The Colts fail to down a punt and it is muffed into the endzone for a touchback. Back judge Keith Ferguson hung with the bouncing ball and was on the goal line for the call.

Mark Schultz
Sun Oct 9 • 4:39 pm EDT


Jets at Steelers (video)

Thank goodness the tuck rule is gone! Ben Roethlisberger pumps twice, tucks it and the ball is then punched out. It is picked out of the air by the Jets for a turnover. I guess, the old tuck rule would have been moot as the ball was caught out of the air, so if ruled a pass, it would have been an interception. 

Ben Austro
Sun Oct 9 • 4:23 pm EDT


Washington at Baltimore (video)

Receiver Breshad Perriman was ruled to have caught a touchdown to give the Ravens a lead in the waning seconds of the fourth quarter. On replay review, Perriman was ruled to have only one foot in bounds, reversing the call to incomplete.

Three more incomplete passes on the succeeding plays sealed the Ravens’ defeat.

Patrick Weber
Sun Oct 9 • 3:34 pm EDT


Bears at Colts

img_20161009_152710317.jpgLate in the third quarter, Colts quarterback Andrew Luck rolled out and threw the ball away as he was about to be sacked. Although Luck was out of the pocket the pass failed to reach the line of scrimmage, and he was correctly flagged for intentional grounding. The head linesman, Wayne Mackie, had a great look at the pass as he was holding the line of scrimmage. Since the pass fell short of his position, the ball was clearly short of the line of scrimmage.

Fox broadcaster Troy Aikman railed on the crew about this call, but the image (click to enlarge) shows the ball hitting the ground short of the line of scrimmage. Aikman did not have Mike Pereira, the rules-aficionado jukebox he’s relied upon, as Pereira was off this week, presumably under the weather. (When we asked, Pereira sent us a message that he hopes to be back next week.)

Cameron Filipe
Sun Oct 9 • 3:21 pm EDT


Washington at Ravens (video)

Ravens linebacker C.J. Mosley intercepts a Kirk Cousins pass and on his return toward the end zone, he fumbles near the goal line and the ball bounces out of Washington’s end zone for a touchback. As Mosley was extending the ball to stretch it over the goal line, he lost possession of the ball prior to breaking the plane, and it rolled into and out of the end zone. Head linesman Jim Howey and umpire Paul King conferred on the call, and ultimately, referee Ron Torbert announced the touchback, giving the ball back to Washington.

Ben Austro
Sun Oct 9 • 3:10 pm EDT


Jets at Steelers

img_20161009_145511486.jpgWhy is the referee covering a deep pass and wearing a black cap?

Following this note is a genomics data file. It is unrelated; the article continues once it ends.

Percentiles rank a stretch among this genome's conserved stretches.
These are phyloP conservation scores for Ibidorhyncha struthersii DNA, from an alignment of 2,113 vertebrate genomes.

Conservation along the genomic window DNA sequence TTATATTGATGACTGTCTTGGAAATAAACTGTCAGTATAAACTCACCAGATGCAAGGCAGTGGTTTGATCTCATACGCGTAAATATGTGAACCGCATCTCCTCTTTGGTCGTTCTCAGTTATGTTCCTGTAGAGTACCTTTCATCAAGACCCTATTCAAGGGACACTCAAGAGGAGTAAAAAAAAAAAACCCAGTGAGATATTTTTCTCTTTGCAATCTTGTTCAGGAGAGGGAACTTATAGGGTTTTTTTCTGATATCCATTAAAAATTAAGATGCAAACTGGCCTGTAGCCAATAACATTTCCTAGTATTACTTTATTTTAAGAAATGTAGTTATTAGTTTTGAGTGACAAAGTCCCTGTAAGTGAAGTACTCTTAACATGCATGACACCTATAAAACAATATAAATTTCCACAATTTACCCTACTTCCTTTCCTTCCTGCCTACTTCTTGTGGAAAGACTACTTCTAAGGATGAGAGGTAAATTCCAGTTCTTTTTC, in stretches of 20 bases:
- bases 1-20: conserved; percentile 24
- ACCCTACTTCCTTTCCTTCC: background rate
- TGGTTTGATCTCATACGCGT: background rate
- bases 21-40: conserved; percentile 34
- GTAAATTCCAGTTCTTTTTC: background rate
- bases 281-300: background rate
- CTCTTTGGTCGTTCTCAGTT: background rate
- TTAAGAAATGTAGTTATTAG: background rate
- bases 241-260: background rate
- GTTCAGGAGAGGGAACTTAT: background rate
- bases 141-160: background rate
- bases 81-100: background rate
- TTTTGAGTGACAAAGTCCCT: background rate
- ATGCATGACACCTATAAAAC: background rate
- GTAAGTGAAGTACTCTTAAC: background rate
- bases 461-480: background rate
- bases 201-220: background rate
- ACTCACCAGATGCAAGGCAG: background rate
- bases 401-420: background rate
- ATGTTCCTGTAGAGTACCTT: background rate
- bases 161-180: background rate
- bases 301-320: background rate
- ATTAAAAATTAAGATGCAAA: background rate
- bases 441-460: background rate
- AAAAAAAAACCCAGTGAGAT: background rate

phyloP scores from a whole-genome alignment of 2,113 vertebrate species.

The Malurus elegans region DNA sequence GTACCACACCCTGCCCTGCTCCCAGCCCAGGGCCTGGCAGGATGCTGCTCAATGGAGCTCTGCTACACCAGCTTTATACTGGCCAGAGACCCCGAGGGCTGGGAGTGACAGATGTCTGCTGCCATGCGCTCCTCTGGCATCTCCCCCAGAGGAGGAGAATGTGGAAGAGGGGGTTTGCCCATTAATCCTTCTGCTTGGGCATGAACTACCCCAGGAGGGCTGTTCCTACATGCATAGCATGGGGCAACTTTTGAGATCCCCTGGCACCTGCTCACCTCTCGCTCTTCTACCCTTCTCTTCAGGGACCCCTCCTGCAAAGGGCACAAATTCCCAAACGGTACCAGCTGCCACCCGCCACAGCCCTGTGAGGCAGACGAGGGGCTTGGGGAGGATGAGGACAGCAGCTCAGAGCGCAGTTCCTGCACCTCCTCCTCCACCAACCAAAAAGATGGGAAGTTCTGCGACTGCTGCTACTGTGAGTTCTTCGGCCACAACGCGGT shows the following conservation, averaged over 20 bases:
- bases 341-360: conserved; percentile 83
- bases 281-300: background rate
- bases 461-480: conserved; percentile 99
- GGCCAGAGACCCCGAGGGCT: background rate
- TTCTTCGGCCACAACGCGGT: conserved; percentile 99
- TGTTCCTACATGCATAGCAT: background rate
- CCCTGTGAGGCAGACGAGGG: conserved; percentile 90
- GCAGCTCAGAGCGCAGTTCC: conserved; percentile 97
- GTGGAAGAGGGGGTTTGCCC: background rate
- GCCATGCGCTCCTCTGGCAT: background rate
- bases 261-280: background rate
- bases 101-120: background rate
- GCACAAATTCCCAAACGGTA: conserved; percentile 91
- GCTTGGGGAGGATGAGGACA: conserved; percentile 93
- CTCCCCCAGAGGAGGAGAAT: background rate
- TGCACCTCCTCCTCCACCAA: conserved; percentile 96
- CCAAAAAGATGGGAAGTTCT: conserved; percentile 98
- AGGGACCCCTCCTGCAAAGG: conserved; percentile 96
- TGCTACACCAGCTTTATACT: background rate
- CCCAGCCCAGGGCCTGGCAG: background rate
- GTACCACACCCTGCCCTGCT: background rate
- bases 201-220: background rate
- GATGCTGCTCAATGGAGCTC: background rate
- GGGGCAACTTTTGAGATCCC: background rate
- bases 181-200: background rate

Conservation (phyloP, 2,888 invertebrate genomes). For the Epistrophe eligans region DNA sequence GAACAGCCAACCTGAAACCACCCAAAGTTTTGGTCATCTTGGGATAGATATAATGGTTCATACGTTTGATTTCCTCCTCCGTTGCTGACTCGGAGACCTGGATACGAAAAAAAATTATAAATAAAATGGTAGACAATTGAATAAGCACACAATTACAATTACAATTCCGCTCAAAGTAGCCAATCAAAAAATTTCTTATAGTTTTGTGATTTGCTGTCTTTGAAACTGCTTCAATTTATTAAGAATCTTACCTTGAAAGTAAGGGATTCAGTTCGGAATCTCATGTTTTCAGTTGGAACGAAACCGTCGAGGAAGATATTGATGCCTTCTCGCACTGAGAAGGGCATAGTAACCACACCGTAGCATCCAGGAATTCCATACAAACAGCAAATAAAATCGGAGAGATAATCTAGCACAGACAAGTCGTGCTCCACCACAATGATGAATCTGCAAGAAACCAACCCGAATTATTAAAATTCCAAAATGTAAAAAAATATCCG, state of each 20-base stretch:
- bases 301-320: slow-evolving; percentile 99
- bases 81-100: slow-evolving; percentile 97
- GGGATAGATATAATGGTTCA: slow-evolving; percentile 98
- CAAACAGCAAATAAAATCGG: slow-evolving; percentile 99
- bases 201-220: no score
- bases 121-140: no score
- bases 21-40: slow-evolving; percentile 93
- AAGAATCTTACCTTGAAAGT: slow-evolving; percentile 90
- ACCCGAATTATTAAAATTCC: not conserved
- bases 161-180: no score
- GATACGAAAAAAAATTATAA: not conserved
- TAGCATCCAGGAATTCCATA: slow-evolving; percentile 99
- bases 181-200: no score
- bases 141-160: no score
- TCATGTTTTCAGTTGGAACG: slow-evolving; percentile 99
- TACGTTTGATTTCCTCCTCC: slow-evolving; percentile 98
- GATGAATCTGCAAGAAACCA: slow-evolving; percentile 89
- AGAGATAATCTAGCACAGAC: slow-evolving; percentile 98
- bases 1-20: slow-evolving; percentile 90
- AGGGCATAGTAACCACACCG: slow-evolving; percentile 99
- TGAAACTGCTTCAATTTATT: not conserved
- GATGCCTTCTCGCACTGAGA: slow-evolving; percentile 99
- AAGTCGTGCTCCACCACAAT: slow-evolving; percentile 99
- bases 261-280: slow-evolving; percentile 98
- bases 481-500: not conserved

Field judge Jabir Walker must have had his luggage placed on a flight to Dubuque, because he is borrowing a uniform from his crew chief, John Parry. Walker usually wears number 26.

h/t @thedextrosity

Cameron Filipe
Sun Oct 9 • 3:06 pm EDT


Patriots at Browns

With eleven minutes remaining in the third quarter, New England Patriots defensive back Cyrus Jones has been ejected from the game after throwing punches at Browns receiver Andrew Hawkins. Hawkins was engaged in a block with Jones, and following a shove by Hawkins, Jones retaliated with a punch. Head linesman Phil McKinnely threw the flag on the play.

The full infraction was not shown on TV.

Ben Austro
Sun Oct 9 • 2:47 pm EDT


Eagles at Lions (video)

Lions quarterback Matthew Stafford was sacked, but Eagles defensive tackle Fletcher Cox pulled Stafford’s helmet off. The foul for grabbing the helmet opening is under the facemask foul, and follows the same criteria. The play is dead when Stafford’s helmet comes off, and the ensuing tackle could be unnecessary roughness if the defense makes contact with his head. Since the loss of the helmet and the tackle happened in quick succession, and the defense made an effort to avoid contact with the head, the roughness foul was not warranted.

Ben Austro
Sun Oct 9 • 1:51 pm EDT


Washington at Baltimore (video)

crowder-places-ballAfter a week of confusion over taunting and excessive celebration fouls, which SVP/officiating Dean Blandino explained in his weekly media tape, Washington punt returner Jamison Crowder simply places the ball in the end zone following his 85-yard return.

Jets at Steelers (video)

Steelers receiver Antonio Brown also is done getting penalties and fines, as he hands the ball to a fan holding a cardboard Antonio Brown head.

Ben Austro
Sun Oct 9 • 12:00 pm EDT


Today’s officials


  • U 124 Carl Paganelli* to Vinovich’s crew (NE-CLE)
  • LJ 90 Mike Spanier* to Morelli’s crew (PHI-DET)
  • FJ 95 James Coleman* to McAulay’s crew (ATL-DEN)
  • SJ 89 Jon Lucivansky* to Coleman’s crew (BUF-LA)

*Swing officials that are moved between crews each week.